9 thoughts on “Freeganism?”

  1. NotClauswitz grew-up where cow-patties that dried in the sun were freely gathered too – and considers this form of free-jerkey is for the jerks. Want some pin-worms with that?

  2. As with so many things, discretion is the better part of valor. I’ve been told this is common in Alaska, and guys up there keep a dedicated chainsaw filled with vegetable oil instead of bar oil, for breaking down moose. The key is freshness and temperature. Any temps over 70 degrees and the window of opportunity is narrow, but at winter temps, you’d be racing the clock to beat a freezing carcass. As long as you are careful not to keep any bloodshot meat, the danger of contamination is low- and that is no different than hunting. This is a good thing- meat is meat, and leaving good food in the bar pit to rot is a shame.

    1. Roadkill moose and such in AK go to charity, generally speaking. People who are hard-up can get put on a list – when something appears, you get a call and you’re suiting up to go field dress it out at 3 in the morning, though some areas have dedicated volunteers for that task as well. Some meat may also go to food banks/shelters, depending.

  3. I have eaten many road killed deer. Not all roadkill is roadpizza. Many are actually pretty much intact. The last roadkill deer I butchered died of trauma to the head and was otherwise unmarked. I do restrict my salvage to deer I have seen being hit by cars or to animals brought by the people who hit them. You can think what you like about roadkill but it provides wholesome food for folks like me, who are willing to butcher and preserve it. But then, what do know, I’m just an ignorant hick form the sticks. I’m sure all you city folks are lots smarter than I am.

    1. I don’t look down on it, but it’s not something I’d do myself, personally. Much like I won’t eat squirrel, even though I’ve heard good things about squirrel. Sure, if I were hungry enough, but I draw the line at rodents.

      1. When people think road kill they think flattened animals on the side of the road. They probably just changed the laws that allow you to keep a deer or other large animal you kill while in your car. In most cases you hit a deer, you call the police, and then they make a report of it or dispatch it if it is alive but unable to live a normal life. Like broken legs, massive head trauma, shattered rib cage, basically if you find the animal lying on the ground and screaming in pain it’s usually a good idea to put it out of it’s misery.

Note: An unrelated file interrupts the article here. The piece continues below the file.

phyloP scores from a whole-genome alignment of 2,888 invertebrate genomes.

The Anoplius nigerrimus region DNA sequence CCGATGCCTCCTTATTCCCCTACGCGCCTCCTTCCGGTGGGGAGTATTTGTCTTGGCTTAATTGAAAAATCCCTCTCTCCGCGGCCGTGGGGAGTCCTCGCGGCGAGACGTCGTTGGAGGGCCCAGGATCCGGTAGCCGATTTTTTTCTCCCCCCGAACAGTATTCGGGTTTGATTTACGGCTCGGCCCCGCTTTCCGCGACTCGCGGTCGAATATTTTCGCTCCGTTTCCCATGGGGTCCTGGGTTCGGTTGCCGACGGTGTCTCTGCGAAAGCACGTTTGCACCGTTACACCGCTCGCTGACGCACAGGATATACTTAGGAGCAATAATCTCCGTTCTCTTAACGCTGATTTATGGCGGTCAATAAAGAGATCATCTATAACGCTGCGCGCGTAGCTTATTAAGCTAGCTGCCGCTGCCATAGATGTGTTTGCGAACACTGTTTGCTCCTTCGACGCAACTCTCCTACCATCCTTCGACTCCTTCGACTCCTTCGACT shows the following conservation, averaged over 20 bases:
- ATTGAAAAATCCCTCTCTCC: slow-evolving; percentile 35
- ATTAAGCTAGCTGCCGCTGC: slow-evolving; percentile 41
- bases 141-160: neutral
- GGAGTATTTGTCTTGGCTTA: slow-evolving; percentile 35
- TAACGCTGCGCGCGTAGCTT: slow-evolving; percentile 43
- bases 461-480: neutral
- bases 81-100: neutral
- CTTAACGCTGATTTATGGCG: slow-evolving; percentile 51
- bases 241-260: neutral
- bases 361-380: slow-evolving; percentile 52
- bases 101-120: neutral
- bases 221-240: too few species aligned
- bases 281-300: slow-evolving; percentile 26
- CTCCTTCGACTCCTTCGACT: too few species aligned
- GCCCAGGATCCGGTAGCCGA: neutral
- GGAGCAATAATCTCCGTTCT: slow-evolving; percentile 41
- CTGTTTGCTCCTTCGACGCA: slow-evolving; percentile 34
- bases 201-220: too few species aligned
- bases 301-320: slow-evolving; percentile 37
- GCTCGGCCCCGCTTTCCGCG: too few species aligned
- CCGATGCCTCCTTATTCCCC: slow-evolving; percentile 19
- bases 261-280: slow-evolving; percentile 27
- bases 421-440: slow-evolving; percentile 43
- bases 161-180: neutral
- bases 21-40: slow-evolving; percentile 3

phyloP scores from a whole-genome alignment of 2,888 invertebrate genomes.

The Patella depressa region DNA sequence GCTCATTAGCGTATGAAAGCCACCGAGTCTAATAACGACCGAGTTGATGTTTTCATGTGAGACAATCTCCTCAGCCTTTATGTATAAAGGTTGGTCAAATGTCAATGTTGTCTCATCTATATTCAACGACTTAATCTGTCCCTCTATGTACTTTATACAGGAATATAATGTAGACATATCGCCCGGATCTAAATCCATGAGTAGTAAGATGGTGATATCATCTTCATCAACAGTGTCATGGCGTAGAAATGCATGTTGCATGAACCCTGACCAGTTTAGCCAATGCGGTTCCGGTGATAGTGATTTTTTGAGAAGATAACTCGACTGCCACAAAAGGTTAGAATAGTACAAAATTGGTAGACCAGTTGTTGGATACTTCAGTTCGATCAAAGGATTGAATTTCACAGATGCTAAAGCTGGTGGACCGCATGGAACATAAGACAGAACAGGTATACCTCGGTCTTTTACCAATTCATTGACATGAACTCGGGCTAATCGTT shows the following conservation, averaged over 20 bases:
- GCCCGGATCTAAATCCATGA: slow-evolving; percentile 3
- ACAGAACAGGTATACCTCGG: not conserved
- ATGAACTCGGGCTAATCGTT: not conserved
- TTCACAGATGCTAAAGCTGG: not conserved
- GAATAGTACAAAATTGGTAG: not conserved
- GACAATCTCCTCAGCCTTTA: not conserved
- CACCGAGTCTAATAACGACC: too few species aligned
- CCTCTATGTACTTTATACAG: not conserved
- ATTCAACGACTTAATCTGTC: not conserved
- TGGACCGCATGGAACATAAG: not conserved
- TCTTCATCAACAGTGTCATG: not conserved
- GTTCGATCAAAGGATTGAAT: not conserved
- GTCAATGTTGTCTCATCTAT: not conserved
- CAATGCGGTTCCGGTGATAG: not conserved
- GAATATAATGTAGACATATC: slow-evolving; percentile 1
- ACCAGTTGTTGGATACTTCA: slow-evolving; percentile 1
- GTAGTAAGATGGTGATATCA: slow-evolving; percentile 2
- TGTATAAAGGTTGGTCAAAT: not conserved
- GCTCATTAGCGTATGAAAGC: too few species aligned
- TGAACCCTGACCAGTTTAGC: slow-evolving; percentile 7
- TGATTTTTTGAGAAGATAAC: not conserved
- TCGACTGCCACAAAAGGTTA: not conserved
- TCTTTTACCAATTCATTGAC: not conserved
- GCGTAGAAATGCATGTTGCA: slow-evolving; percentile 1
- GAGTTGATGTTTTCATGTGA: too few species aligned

I would assume in Montana it changes the laws that make it illegal to take home deer killed outside of the hunting season, or something along those lines. Most of this “freeganism” stuff was probably made up by someone having a laugh. Or made up by the media peoples.

        The last quote gets me. If its FRESH road kill, how exactly is it anything unlike hunting? Does the FDA really have to inspect ALL of our food? Sounds expensive, wasteful, and stupid to me.

      2. I’ve had one ‘road kill’ deer, and it was one I hit myself, a really stupid young doe that ran out in front of me. I was already slowing down and laying on the horn. The impact busted her pelvis, but the internal organs were all intact. I waited there 45 minutes for a conservation officer to drive across the county to give me a tag for it and tell me I could shoot it myself to save him the paper work on discharging his firearm.

        The meat was in every bit as good a condition as if she’d been shot with a shotgun slug.

  4. I think in Michigan, the cops will give you a tag to take home a road-killed deer. My cousin in Alaska is “on the list” for the State Police to call in case of a road-killed moose; not all go to soup kitchens.

  5. Same here in Minnesnowta…if we see a road-kill, just call the county sheriff or the Highway Patrol, and they’ll be able to issue a tag for the DNR to use in tracking it.

    I’ve picked up a couple of road-kill deer over the years. The only problem is if they got body-hit…you have to get rid of all of the meat that was heavily bruised or the blood in it does something nasty to the meat. Most of the road-kill I’ve helped salvage were hit in the head or the front quarter, which means you lose that shoulder roast.

    I keep a plastic tarp and a good knife in all the vehicles (except the motorcycle) just in case we get an opportunity.

    I know some people who used to follow the Greyhound buses from Grand Marais down to Duluth, just to pick up fresh venison. The road runs mostly between the hills to the north and Lake Superior to the south, and the deer often come down to go to the lake. Roadkill is pretty common there.

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